We Need an Open Forum


Private universities have many advantages over public ones, as PolicyMic writer Jordan Wolf has argued. However, I do not agree with his point  that private universities are not bound by the constraints of the First Amendment’s guarantee of free speech. Universities (both public and private) have established speech codes designed to force their students to exhibit what administrators perceive to be admirable behavior. However well-intentioned such codes may be, they needlessly target unpopular speakers and undermine a university’s core mission.

The Foundation for Individual Rights in Education (FIRE) has been cataloguing abuses of university speech codes for years. Examples include Yale University, whose unwritten speech policy allows administrators to punish any speech they find inappropriate or undesirable. The Delta Kappa Epsilon fraternity was recently suspended for five years after its pledges were made to chant a crude limerick.

Administrators at the University of Massachusetts, Amherst were forced to revise its speech code after negative publicity surrounding their policy that required student groups to give five days notice before they “publicly express a controversial opinion on campus.” The speech code at Claremont McKenna College forbids students from even sending e-mails that “might be construed as harassment or disparagement based on race, color, national origin, sex, sexual orientation, age, disability, or religious or political beliefs.” Remember that e-mail you sent to the Young Democrats listserve describing the president of the College Republicans’ debate style as “quintessential neocon hackery?” At Claremont McKenna, you would be subject to disciplinary action for it.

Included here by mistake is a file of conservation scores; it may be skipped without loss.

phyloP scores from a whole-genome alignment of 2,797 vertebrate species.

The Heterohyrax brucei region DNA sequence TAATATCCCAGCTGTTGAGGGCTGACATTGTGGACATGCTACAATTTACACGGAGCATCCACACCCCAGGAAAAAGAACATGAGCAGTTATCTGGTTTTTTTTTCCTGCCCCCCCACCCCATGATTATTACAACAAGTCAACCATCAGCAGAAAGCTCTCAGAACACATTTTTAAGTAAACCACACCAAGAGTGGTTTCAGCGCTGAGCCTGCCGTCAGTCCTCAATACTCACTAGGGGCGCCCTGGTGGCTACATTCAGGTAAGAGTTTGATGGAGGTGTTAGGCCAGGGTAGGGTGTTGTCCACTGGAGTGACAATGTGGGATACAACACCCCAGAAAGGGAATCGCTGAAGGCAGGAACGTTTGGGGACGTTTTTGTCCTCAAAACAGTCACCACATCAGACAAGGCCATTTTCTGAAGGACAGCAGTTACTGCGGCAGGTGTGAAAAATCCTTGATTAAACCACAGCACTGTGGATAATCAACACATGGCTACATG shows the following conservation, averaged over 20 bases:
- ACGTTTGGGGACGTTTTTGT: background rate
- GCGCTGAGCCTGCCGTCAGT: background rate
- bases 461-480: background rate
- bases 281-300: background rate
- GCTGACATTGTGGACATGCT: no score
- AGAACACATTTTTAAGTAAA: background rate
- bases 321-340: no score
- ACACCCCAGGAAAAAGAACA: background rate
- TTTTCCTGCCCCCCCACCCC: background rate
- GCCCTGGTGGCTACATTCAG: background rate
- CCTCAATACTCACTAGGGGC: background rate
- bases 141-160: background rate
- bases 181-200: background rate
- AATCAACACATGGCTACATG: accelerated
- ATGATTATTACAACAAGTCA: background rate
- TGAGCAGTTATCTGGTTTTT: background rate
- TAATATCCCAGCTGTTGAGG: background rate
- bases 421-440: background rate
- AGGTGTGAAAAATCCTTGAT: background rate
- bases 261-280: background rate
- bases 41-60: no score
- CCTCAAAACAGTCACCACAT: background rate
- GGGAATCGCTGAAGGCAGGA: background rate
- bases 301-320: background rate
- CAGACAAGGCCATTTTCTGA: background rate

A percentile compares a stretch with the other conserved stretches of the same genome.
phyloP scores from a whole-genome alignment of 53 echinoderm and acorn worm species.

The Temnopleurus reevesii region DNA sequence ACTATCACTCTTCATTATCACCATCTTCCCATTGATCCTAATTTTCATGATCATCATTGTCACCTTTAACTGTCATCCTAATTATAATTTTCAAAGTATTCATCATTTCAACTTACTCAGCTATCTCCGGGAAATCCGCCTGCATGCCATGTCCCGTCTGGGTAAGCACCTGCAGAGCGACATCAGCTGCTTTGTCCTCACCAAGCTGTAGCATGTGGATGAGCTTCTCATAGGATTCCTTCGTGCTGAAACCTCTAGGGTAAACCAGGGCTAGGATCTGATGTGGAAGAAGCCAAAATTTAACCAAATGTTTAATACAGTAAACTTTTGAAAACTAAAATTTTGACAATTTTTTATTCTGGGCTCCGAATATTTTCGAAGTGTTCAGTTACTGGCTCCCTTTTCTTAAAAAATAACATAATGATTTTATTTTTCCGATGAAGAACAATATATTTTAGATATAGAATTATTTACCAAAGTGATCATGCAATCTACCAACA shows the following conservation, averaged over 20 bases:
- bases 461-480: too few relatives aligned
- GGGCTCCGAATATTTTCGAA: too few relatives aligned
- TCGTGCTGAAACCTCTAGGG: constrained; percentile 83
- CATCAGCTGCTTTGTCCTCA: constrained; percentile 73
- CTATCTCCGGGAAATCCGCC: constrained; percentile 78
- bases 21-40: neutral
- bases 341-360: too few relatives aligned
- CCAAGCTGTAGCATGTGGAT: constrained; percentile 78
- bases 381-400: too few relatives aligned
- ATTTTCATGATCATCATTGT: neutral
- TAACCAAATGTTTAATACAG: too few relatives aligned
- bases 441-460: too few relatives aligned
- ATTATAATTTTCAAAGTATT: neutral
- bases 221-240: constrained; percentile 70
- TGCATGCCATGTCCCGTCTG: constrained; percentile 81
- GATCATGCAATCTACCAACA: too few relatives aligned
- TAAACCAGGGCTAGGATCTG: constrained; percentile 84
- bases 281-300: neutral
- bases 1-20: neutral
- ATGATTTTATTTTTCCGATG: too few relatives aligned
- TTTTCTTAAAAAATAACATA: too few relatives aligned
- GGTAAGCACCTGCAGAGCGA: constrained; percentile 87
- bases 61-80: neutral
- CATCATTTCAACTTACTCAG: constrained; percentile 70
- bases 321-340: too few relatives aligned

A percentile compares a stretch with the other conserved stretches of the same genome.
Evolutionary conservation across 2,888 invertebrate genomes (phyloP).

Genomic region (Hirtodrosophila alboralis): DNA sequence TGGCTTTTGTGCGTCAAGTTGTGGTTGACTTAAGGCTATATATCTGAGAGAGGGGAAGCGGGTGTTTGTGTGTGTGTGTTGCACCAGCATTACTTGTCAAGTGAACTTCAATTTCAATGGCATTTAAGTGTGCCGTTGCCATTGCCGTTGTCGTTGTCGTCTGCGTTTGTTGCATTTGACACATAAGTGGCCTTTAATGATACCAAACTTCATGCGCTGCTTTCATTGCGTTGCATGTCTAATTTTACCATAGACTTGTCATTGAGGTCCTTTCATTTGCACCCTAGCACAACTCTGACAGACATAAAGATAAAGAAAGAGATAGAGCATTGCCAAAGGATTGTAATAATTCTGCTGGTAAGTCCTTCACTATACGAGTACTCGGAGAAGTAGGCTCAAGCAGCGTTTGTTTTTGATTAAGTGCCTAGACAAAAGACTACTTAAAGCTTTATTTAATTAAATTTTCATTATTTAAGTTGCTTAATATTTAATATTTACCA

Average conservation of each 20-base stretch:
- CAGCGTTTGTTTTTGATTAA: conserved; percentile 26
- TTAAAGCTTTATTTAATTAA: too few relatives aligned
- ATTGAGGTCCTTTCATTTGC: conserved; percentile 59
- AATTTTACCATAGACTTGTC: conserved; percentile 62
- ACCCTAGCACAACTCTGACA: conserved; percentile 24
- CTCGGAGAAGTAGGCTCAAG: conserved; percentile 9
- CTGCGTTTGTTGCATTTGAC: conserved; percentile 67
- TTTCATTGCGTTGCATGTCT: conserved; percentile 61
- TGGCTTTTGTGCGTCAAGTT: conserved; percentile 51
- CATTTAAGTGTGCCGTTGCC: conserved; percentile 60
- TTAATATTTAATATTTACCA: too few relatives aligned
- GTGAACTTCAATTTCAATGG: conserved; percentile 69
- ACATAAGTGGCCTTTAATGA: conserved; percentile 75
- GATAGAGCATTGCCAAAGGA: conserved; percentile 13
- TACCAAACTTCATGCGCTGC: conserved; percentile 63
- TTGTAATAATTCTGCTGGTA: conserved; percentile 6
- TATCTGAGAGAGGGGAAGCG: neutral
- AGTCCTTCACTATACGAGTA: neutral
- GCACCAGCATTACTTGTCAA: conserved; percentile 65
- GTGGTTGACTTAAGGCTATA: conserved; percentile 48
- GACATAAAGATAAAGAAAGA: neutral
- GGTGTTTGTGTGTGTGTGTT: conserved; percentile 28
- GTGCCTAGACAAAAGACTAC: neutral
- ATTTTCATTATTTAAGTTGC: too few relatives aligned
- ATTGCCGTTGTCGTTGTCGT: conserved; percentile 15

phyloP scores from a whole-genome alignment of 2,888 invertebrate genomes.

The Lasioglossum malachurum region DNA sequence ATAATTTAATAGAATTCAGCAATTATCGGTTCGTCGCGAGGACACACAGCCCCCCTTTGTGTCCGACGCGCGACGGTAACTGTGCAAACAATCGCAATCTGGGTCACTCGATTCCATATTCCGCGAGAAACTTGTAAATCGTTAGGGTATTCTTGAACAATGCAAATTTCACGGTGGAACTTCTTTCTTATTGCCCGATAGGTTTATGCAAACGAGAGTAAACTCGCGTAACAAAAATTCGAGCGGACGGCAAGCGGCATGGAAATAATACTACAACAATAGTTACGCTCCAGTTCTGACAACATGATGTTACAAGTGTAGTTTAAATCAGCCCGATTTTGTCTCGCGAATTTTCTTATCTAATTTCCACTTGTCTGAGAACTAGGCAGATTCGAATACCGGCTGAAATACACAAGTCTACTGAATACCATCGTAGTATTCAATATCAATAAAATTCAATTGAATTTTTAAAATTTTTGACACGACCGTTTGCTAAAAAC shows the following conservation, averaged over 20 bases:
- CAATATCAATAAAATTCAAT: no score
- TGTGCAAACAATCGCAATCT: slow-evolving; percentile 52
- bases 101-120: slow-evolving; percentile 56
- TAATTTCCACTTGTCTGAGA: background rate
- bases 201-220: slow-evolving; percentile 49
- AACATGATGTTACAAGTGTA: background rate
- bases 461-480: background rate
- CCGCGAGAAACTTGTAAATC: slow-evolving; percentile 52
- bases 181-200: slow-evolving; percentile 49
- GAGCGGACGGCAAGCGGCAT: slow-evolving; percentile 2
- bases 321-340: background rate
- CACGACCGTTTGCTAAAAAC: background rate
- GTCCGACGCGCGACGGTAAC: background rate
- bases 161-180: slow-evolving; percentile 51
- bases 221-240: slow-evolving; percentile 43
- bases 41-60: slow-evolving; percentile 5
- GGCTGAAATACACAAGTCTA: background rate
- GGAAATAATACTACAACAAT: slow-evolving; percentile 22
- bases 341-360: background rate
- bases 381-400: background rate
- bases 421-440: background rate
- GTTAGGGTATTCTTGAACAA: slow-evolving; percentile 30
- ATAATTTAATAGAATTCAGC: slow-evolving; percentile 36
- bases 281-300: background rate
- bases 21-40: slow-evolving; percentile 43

If there were ever a place where people ought to feel comfortable expressing controversial opinions, it is the university. Scholars in an academic setting are continually challenged to push the boundaries of our current understanding of nature, society, and the human condition. To do this, they require the freedom to question the cherished assumptions of popular worldviews and culture at large. Speech codes place unnecessary restrictions on what students and faculty can say and think, which threatens the very mission of the university.

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